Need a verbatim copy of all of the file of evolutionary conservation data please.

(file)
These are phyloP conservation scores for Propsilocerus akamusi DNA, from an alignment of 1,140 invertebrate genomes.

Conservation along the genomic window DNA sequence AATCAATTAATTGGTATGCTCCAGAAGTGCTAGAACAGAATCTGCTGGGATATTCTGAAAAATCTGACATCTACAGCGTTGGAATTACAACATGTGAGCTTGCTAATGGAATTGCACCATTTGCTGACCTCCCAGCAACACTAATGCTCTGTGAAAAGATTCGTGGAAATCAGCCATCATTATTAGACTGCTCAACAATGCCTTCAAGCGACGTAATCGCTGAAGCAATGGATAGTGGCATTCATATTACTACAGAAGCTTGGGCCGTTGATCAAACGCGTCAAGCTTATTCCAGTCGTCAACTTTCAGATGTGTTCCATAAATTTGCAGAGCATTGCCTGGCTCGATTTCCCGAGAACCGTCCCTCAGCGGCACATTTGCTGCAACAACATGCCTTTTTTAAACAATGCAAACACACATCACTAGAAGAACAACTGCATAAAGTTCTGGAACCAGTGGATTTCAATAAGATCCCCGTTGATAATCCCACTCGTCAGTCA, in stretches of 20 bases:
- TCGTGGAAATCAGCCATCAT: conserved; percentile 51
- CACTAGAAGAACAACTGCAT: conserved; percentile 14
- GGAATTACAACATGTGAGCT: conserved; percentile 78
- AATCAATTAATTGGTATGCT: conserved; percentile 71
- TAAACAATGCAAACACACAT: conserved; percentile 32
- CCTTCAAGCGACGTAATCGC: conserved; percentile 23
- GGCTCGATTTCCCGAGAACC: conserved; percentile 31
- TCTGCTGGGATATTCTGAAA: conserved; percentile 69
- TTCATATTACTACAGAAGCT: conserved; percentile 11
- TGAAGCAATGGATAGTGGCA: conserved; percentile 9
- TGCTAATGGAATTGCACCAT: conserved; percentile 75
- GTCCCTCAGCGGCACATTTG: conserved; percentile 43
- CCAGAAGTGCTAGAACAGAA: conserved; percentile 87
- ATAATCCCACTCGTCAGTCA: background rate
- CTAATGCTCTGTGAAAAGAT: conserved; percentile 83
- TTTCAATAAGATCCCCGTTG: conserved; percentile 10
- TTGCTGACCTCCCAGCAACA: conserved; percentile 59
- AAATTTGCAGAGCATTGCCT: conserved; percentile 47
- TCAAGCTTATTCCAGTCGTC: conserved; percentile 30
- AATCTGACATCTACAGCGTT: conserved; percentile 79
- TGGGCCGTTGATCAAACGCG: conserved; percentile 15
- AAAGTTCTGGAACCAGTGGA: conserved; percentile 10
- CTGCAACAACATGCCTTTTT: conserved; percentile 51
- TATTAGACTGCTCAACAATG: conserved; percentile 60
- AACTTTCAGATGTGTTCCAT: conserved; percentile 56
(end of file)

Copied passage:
These are phyloP conservation scores for Propsilocerus akamusi DNA, from an alignment of 1,140 invertebrate genomes.

Conservation along the genomic window DNA sequence AATCAATTAATTGGTATGCTCCAGAAGTGCTAGAACAGAATCTGCTGGGATATTCTGAAAAATCTGACATCTACAGCGTTGGAATTACAACATGTGAGCTTGCTAATGGAATTGCACCATTTGCTGACCTCCCAGCAACACTAATGCTCTGTGAAAAGATTCGTGGAAATCAGCCATCATTATTAGACTGCTCAACAATGCCTTCAAGCGACGTAATCGCTGAAGCAATGGATAGTGGCATTCATATTACTACAGAAGCTTGGGCCGTTGATCAAACGCGTCAAGCTTATTCCAGTCGTCAACTTTCAGATGTGTTCCATAAATTTGCAGAGCATTGCCTGGCTCGATTTCCCGAGAACCGTCCCTCAGCGGCACATTTGCTGCAACAACATGCCTTTTTTAAACAATGCAAACACACATCACTAGAAGAACAACTGCATAAAGTTCTGGAACCAGTGGATTTCAATAAGATCCCCGTTGATAATCCCACTCGTCAGTCA, in stretches of 20 bases:
- TCGTGGAAATCAGCCATCAT: conserved; percentile 51
- CACTAGAAGAACAACTGCAT: conserved; percentile 14
- GGAATTACAACATGTGAGCT: conserved; percentile 78
- AATCAATTAATTGGTATGCT: conserved; percentile 71
- TAAACAATGCAAACACACAT: conserved; percentile 32
- CCTTCAAGCGACGTAATCGC: conserved; percentile 23
- GGCTCGATTTCCCGAGAACC: conserved; percentile 31
- TCTGCTGGGATATTCTGAAA: conserved; percentile 69
- TTCATATTACTACAGAAGCT: conserved; percentile 11
- TGAAGCAATGGATAGTGGCA: conserved; percentile 9
- TGCTAATGGAATTGCACCAT: conserved; percentile 75
- GTCCCTCAGCGGCACATTTG: conserved; percentile 43
- CCAGAAGTGCTAGAACAGAA: conserved; percentile 87
- ATAATCCCACTCGTCAGTCA: background rate
- CTAATGCTCTGTGAAAAGAT: conserved; percentile 83
- TTTCAATAAGATCCCCGTTG: conserved; percentile 10
- TTGCTGACCTCCCAGCAACA: conserved; percentile 59
- AAATTTGCAGAGCATTGCCT: conserved; percentile 47
- TCAAGCTTATTCCAGTCGTC: conserved; percentile 30
- AATCTGACATCTACAGCGTT: conserved; percentile 79
- TGGGCCGTTGATCAAACGCG: conserved; percentile 15
- AAAGTTCTGGAACCAGTGGA: conserved; percentile 10
- CTGCAACAACATGCCTTTTT: conserved; percentile 51
- TATTAGACTGCTCAACAATG: conserved; percentile 60
- AACTTTCAGATGTGTTCCAT: conserved; percentile 56